A light composite structure, long wings, economical fuel burn, and a suite of sophisticated onboard sensors and other instruments make MQ-9 aircraft ideal for this.

SkyGuardian® and SeaGuardian®

The larger, newer MQ-9B SkyGuardian and SeaGuardian take these capabilities to the next level. They have many additional built-in features not available on the earlier-model MQ-9A. One is better all-weather resilience, including lightning protection and cold weather performance. Another is an even greater wingspan, which enables a further diversity of airfields from which the aircraft can operate.

In an operating environment such as the U.S. Indo-Pacific Command, the Marine Corps and its joint force partners, as well as international allies, need as many places to take off and land as possible. MQ-9B’s high versatility, automated takeoff and landing capability, and other features mean the aircraft can exploit the full range of runways around the region in ways that maximize its utility and worsen the problems for any adversary.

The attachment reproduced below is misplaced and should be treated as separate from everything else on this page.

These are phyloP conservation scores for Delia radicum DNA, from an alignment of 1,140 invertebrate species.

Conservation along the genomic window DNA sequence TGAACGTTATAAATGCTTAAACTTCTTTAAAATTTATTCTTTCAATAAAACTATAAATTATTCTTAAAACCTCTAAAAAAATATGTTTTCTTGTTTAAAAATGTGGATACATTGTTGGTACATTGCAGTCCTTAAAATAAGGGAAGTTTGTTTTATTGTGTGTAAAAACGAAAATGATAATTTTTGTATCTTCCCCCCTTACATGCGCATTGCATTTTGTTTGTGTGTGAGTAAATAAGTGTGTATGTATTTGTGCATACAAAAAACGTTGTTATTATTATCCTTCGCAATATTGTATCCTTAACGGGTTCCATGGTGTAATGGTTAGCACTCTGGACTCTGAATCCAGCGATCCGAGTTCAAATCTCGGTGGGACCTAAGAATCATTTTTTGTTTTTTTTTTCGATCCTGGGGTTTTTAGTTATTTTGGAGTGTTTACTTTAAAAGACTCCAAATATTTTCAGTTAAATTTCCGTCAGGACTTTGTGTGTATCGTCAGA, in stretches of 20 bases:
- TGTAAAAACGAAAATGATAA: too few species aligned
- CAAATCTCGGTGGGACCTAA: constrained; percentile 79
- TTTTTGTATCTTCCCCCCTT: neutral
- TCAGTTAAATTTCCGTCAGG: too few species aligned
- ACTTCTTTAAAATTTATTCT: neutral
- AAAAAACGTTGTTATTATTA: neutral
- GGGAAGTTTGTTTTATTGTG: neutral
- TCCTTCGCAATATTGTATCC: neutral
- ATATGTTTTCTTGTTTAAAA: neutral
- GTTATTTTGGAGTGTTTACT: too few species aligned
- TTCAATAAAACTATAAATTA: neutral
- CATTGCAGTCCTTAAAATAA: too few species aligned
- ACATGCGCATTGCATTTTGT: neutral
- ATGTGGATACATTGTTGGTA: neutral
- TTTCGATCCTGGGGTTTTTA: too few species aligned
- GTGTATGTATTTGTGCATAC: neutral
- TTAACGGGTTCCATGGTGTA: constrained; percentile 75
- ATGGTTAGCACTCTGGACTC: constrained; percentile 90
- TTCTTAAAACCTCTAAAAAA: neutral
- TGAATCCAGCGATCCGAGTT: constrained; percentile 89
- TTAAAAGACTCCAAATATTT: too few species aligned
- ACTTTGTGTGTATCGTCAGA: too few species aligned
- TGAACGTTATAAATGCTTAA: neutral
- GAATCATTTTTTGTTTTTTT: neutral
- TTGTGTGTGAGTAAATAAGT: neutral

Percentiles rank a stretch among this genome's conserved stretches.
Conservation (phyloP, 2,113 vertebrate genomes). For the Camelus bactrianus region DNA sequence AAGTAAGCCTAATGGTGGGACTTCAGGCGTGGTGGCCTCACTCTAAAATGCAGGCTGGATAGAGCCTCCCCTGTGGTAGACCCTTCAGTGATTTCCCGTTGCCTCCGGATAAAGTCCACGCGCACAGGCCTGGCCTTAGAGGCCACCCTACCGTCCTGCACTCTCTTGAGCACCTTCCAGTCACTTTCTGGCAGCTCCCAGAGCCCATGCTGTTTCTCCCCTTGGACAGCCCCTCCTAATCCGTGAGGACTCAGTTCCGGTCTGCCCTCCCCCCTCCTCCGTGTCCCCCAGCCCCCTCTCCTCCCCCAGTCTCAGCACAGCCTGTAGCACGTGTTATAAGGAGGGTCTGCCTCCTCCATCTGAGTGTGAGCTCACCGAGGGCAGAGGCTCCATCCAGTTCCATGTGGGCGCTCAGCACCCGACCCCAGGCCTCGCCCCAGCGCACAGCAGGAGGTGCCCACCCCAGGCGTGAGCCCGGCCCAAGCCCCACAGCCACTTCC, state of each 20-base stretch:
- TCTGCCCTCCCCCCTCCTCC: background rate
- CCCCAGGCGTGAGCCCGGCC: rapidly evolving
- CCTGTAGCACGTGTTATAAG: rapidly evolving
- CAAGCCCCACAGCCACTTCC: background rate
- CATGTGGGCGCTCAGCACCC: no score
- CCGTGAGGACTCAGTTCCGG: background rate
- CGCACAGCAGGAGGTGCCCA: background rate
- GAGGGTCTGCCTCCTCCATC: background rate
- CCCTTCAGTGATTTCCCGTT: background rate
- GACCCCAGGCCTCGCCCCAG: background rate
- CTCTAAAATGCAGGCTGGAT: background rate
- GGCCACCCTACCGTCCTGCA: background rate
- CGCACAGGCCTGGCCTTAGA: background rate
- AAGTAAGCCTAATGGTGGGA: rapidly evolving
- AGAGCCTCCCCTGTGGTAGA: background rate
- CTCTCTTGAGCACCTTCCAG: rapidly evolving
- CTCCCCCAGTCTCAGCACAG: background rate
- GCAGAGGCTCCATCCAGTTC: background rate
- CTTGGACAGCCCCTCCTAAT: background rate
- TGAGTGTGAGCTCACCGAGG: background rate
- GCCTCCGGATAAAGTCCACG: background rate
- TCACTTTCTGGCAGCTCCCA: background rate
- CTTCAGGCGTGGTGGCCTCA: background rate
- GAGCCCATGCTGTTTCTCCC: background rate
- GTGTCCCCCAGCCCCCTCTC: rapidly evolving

With its all-weather, all-domain capabilities, the next-gen MQ-9B UAS is a force multiplier for expeditionary ops.

MQ-9B might take off from allied Base A and fly a mission for several hours. Then it might land at Base B to refuel and rearm or change its mission profile, perhaps taking on a surface search radar to carry under its fuselage. The aircraft could take off and fly a mission over the ocean and then be recovered at Base C, and so on. With a huge number of places that can accommodate the aircraft, adversaries can’t predict where it might fly next.